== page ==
Stephen Malkmus And The Jicks, ‘Mirror Traffic’
While many ’90s bands have reunited in recent years, it’s important to note that Pavement‘s Stephen Malkmus never truly went away. Easy as it’s been to pine for Pavement, it’s also easy to have forgotten that Malkmus continues to evolve and experiment, toying with synthesizers and electronics and with shape-shifting prog-rock, both solo and with his band The Jicks. So, while Pavement fans may have to wait a little longer (if not forever) for new songs following last year’s reunion, Malkmus‘ latest Jicks record, Mirror Traffic, is among his best post-Pavement offerings to date. It’s certainly the most mature.
That’s a credit to Malkmus and fellow “slacker” iconoclast Beck — who produced the album — because the former’s music is not always an easy listen. While his songs are often impeccably arranged with catchy, sing-song melodies, there’s always been an off-kilter quality to his music, making it feel like it’s about to fall apart. Chord progressions don’t resolve where you want them to, he regularly changes keys mid-stream — often only for a few bars — and there’s enough dissonance and squawks of guitar noise to give the songs a sneering edge.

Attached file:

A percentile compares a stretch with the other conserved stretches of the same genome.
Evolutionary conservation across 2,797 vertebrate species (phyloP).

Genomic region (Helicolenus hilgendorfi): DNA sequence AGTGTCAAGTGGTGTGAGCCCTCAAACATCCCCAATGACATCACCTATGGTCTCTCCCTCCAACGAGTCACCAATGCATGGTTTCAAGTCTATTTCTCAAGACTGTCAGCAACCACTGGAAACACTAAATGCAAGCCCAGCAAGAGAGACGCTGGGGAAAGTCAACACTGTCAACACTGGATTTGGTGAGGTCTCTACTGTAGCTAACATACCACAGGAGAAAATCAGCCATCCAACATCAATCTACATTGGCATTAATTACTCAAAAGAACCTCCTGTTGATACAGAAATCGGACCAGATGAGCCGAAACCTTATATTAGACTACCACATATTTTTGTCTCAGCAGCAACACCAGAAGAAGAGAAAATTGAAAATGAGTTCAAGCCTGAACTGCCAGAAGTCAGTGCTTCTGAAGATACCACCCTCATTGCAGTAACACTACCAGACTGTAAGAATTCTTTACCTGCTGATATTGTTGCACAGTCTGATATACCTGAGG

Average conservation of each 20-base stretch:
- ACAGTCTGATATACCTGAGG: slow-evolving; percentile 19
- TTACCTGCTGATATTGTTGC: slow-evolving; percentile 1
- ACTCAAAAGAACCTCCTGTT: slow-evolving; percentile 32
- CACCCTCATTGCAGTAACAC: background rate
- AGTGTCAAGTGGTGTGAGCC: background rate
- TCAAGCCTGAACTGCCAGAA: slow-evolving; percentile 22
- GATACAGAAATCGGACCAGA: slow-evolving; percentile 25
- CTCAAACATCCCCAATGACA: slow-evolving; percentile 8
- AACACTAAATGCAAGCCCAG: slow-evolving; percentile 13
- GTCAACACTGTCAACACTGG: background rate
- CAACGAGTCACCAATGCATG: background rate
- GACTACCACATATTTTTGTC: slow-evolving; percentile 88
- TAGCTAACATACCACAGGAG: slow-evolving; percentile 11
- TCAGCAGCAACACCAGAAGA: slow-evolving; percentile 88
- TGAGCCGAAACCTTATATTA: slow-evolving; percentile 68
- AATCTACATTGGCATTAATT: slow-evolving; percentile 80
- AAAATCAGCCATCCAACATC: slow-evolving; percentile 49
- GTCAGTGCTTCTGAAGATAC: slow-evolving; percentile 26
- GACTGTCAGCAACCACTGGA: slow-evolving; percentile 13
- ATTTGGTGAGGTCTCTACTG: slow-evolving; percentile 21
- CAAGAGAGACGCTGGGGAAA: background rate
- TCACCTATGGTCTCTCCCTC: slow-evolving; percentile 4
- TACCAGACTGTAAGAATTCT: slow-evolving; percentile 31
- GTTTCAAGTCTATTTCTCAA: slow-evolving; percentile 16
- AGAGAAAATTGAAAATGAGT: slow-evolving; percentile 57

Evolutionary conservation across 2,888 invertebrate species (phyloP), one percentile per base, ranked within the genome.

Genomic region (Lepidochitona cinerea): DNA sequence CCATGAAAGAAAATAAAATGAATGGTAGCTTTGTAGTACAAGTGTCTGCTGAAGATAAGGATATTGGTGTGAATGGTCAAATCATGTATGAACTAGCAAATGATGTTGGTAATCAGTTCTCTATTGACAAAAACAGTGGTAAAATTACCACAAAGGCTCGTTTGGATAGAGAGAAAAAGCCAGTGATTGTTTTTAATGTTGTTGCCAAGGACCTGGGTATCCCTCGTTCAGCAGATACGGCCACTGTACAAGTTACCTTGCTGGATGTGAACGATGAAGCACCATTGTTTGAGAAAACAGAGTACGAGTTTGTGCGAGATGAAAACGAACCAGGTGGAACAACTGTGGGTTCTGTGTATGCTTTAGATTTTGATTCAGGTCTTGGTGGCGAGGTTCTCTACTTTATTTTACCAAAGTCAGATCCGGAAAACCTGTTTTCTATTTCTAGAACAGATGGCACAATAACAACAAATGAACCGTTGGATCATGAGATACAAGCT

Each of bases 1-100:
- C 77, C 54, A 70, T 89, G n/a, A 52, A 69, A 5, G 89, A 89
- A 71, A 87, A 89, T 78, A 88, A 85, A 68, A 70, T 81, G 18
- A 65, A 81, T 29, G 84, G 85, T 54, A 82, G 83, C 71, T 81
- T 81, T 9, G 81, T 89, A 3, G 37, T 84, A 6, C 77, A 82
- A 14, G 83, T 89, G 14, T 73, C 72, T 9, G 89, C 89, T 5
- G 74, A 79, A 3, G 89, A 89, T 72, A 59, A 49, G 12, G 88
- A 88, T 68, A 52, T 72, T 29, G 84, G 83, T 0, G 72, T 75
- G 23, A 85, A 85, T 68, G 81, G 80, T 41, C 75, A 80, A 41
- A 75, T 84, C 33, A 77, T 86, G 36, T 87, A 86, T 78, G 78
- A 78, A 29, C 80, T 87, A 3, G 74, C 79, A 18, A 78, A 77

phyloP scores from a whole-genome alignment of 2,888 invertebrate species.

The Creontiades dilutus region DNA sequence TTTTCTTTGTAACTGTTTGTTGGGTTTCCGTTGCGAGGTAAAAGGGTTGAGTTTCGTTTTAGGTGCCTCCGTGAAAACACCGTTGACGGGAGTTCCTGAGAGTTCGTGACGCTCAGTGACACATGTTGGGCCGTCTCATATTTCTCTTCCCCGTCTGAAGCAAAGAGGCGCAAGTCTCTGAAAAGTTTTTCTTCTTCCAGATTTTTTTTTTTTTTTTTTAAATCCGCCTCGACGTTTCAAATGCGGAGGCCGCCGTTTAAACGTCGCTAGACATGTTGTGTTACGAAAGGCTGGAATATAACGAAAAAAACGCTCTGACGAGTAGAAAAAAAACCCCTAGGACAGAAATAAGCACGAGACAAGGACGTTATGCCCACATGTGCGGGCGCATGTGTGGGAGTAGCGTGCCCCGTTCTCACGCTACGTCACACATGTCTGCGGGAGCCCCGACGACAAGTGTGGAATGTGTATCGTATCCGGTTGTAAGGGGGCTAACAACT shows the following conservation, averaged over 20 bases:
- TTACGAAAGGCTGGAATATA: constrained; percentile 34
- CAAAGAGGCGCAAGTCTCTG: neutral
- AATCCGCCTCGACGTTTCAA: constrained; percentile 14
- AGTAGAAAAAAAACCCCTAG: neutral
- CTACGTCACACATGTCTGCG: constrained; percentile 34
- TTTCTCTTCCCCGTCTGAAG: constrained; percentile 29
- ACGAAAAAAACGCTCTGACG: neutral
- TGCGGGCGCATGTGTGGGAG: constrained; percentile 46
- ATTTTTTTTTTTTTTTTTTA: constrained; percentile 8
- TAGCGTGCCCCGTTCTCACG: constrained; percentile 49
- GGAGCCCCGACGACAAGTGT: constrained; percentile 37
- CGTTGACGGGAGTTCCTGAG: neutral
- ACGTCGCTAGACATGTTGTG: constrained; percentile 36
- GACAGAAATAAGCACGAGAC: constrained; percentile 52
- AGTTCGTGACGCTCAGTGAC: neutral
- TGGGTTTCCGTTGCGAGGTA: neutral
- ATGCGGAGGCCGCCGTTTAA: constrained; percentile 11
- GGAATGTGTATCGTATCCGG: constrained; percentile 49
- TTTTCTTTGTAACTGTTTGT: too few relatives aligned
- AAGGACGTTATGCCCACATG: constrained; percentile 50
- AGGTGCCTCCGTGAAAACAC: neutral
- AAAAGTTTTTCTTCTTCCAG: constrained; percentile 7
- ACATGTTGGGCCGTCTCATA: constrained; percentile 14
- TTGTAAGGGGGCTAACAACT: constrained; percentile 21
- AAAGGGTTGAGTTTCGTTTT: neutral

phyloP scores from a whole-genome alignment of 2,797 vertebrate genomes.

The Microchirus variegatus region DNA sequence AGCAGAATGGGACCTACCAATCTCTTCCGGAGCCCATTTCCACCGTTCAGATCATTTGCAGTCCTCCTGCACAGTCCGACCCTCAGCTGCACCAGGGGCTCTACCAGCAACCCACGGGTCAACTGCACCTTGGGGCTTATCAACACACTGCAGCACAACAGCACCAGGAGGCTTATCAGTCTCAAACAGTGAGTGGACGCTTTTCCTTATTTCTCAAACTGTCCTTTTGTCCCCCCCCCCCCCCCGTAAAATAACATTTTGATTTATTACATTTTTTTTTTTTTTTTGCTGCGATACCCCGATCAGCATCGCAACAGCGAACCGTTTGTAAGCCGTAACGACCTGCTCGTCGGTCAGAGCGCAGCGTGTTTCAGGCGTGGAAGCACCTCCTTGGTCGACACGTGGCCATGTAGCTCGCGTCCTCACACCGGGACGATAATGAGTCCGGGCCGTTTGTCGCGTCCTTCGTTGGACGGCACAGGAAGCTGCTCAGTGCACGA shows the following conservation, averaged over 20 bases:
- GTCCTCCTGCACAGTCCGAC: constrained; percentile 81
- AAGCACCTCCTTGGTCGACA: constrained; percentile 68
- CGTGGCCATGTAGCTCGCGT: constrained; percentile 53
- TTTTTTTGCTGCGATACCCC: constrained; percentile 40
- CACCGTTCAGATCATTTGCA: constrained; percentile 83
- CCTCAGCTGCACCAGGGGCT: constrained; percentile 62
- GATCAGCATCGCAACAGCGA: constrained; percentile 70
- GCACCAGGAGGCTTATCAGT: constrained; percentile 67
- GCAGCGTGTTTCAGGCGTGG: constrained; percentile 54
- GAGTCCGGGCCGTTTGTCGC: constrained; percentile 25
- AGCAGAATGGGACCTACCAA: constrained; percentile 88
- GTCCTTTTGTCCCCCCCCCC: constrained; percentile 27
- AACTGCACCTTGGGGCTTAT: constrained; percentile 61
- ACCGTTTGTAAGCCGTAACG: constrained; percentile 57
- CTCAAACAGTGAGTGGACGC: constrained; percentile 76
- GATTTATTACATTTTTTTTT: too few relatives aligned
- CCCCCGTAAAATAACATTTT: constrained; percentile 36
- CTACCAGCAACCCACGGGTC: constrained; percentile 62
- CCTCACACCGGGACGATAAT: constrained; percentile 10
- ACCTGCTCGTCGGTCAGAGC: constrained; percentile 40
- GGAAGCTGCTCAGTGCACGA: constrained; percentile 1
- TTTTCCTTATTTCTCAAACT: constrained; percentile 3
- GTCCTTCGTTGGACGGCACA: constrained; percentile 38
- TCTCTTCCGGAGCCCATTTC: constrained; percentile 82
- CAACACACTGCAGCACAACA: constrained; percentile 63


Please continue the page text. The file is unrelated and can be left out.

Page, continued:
One of the major overarching themes of Mirror Traffic seems to be a reflexive coming to terms with nostalgia and the boredom of adulthood. But “Forever 28″ also references a crumbling relationship — “I can see the mystery of you and me will never quite add up / No one is your perfect fit, I do not believe in that s—-” — while “All Over Gently” includes the kiss-off line, “Stay if you want, but don’t forget we’re through.”
Mirror Traffic, out Aug. 23, is about as brutally forward and honest as Malkmus has ever sounded, revealing a new side to the enigmatic songwriter. But it’s also an album with plenty of hooks and lyrical surprises.